Follows is a list of productivity tips that come from Hemingway himself…and they aren’t just for writers.

1. Don’t Waste Words and Be Clear: Hemingway is famous for getting to the point and killing unneeded adjectives. When he was challenged to write a six word story, he wrote “For sale: baby shoes, never used.” Clearly, he knew how to be economical with his words. If you want to get things done you need to exercise the same verbal restraint. Meetings, email exchanges, and conversations often spill into the late afternoon because people employ too many words. Keeping it short, simple, and clear will save time, cut down on confusion, and get everyone back to work.

2. Make a Schedule: Everyday Hemingway would  wake up at 7am and try to write between 500 to a 1,000 words. The rest of his day he devoted to a combination of fishing, hunting, and drinking. Give yourself a schedule. As Jeanette Winterson, another writer, says, “Turn up for work. Discipline allows creative freedom. No discipline equals no freedom.” Routines and schedules give leaders the ability to be creative and consistent.

3. Quit While You’re Ahead: Hemingway said “The best way [to write] is always to stop when you are going good and when you know what will happen next. If you do that every day…you will never be stuck.” If you do one task well and you know what to do next, it might help to pause and tackle it the next day. Getting something done every day will increase your confidence and keep momentum going.

4. Keep Your Mouth Shut: According to Hemingway, it’s bad form for a writer to talk about his work. He said discussing writing takes off “whatever butterflies have on their wings and the arrangement of hawk’s feathers if you show it or talk about it.” Don’t discuss your project or new idea until you are certain it is clear and well thought out. Talking about a new proposal or plan too soon can give your competition time to coalesce against your idea. Productivity will suffer if you spend more time talking about your idea than acctually moving it forward.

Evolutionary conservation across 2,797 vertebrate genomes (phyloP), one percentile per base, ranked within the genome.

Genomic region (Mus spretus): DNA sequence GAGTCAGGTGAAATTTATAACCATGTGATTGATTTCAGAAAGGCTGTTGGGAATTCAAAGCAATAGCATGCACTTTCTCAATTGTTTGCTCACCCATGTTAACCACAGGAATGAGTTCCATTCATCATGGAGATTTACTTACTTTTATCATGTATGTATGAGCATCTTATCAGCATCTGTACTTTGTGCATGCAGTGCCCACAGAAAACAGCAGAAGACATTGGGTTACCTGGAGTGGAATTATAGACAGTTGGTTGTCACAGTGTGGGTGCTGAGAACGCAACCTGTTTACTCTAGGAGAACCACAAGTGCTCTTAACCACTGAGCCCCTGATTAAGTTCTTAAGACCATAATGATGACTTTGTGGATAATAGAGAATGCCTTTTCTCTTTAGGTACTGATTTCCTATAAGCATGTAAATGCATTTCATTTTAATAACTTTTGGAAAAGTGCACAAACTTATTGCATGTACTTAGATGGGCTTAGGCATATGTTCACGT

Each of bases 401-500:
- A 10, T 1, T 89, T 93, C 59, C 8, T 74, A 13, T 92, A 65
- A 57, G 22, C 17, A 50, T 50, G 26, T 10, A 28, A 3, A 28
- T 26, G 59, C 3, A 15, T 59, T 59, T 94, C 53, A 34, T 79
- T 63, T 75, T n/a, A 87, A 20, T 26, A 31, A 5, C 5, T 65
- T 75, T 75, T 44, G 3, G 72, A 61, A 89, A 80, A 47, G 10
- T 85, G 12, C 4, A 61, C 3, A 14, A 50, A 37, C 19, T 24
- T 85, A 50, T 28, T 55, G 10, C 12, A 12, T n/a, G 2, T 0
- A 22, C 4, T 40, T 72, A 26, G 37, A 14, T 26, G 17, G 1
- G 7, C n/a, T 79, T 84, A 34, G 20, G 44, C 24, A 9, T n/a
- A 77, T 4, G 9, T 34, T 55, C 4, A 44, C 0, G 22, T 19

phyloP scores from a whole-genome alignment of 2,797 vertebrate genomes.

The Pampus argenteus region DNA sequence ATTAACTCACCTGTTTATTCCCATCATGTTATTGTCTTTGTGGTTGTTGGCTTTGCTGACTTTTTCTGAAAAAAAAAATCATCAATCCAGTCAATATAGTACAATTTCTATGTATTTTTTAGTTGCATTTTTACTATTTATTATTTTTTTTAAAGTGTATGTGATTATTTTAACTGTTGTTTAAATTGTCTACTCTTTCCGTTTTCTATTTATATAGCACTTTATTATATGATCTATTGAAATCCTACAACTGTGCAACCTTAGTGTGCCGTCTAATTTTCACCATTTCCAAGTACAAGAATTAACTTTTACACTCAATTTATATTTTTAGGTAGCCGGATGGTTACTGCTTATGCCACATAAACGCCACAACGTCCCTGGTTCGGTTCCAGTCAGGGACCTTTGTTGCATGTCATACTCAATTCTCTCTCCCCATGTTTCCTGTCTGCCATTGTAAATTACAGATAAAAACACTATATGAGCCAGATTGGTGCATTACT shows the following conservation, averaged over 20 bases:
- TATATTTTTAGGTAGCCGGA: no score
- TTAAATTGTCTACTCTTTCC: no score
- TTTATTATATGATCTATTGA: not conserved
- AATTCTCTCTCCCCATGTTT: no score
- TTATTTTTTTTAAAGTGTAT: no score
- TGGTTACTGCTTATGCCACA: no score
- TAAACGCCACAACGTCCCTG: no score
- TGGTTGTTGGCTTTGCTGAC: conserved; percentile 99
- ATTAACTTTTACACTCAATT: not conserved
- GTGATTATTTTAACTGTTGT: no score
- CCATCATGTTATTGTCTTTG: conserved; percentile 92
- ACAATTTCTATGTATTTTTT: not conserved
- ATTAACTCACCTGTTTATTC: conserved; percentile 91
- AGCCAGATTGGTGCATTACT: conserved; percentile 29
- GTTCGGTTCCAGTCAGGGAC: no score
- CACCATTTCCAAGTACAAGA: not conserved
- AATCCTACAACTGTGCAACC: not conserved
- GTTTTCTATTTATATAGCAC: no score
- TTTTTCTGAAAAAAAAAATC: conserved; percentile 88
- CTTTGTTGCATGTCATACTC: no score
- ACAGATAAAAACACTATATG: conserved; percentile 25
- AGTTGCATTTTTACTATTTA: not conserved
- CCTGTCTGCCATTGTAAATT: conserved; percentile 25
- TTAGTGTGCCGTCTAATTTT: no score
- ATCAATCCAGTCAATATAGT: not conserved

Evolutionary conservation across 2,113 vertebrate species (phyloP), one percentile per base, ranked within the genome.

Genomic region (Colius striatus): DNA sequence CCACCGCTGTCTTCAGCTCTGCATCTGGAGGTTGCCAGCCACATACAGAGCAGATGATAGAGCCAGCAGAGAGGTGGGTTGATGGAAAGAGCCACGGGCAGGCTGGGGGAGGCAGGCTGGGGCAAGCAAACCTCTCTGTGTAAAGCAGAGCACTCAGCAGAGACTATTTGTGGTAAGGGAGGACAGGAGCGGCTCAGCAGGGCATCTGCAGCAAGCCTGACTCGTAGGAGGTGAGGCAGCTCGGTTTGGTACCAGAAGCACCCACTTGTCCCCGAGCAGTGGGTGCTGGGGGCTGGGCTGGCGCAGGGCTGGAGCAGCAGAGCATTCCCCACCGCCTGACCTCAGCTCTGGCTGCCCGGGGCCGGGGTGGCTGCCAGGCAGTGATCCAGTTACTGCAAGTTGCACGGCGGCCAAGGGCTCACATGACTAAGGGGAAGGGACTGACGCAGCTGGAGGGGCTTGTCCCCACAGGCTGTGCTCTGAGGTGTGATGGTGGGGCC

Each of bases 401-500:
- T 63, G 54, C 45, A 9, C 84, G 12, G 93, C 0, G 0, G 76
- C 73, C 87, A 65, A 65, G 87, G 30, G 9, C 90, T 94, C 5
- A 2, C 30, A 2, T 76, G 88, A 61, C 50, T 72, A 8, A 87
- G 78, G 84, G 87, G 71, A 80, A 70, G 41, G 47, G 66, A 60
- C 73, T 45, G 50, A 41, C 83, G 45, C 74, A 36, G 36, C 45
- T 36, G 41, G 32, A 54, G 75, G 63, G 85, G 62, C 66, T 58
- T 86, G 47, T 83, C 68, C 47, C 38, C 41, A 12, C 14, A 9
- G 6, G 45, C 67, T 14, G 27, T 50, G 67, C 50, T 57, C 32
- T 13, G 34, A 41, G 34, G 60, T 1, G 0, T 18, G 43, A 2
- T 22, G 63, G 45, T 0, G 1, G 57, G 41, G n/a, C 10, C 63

5. Don’t Give Up: Hemingway once told F. Scott Fitzgerald, “I write one page of masterpiece to ninety one pages of shit. I try to put the shit in the wastebasket.” You need to be able to be critical of the work that you do complete. Not everything you do will be perfect. Increased productivity will help you make a lot of progress, but you need to approach it with a critical eye. Don’t get frustrated and give up because you feel you are doing a bad job. Keep producing and moving forward. Eventually you will do one thing very well.

6. Work Standing Up: Hemingway wrote standing up because of a minor leg injury he got in World War I. But, his vertical habit isn’t that odd. Thomas Jefferson, Winston Churchill, and Donald Rumsfeld, among other popular figures chose to stand up while they work. Standing while working can increase productivity by fighting fatigue, the allure of napping, and minor distractions. According to the New York Times, it can also help you lose weight.

7. Lastly, Hemingway said, “Never mistake motion for action”:  Leaders have to remember that productivity is about action and getting things done–not running around in circles.

Photo Credit:

This Week’s 10 Best Leadership Links

By | BLG Leadership Insights, Features, Leadership On the Edge | No Comments

relaxHere are some of the week’s best articles, infographics, and videos that can educate leaders:

1. This article tells you how to make mundane topics interesting. It’s mandatory reading for any leader who needs to make a presentation interesting.

2. This man has always had one dream: to make shoes. An inspirational interview that will motivate even the most weary leader.

3. Your ability to lead well may hinge on what you had for lunch.

4. Here’s a man who has done a great amount of traveling without a car. All leaders should know how to hitchhike.

5. This author may promote himself too much via Twitter. Leaders can learn from his success and his detractors.

6. An infographic showing five weird habits of successful people. Worth a quick study.

7. Your going to get into debates every now and then so you minds well prepare for them. Here are three ways you can “fight right.”

8. A helpful list of advice for aspiring leaders. Good, concise pointers.

9.  20 Signs of Leadership Indifference. Title says it better than I could.

10. Ahhh, some comic relief to see us out.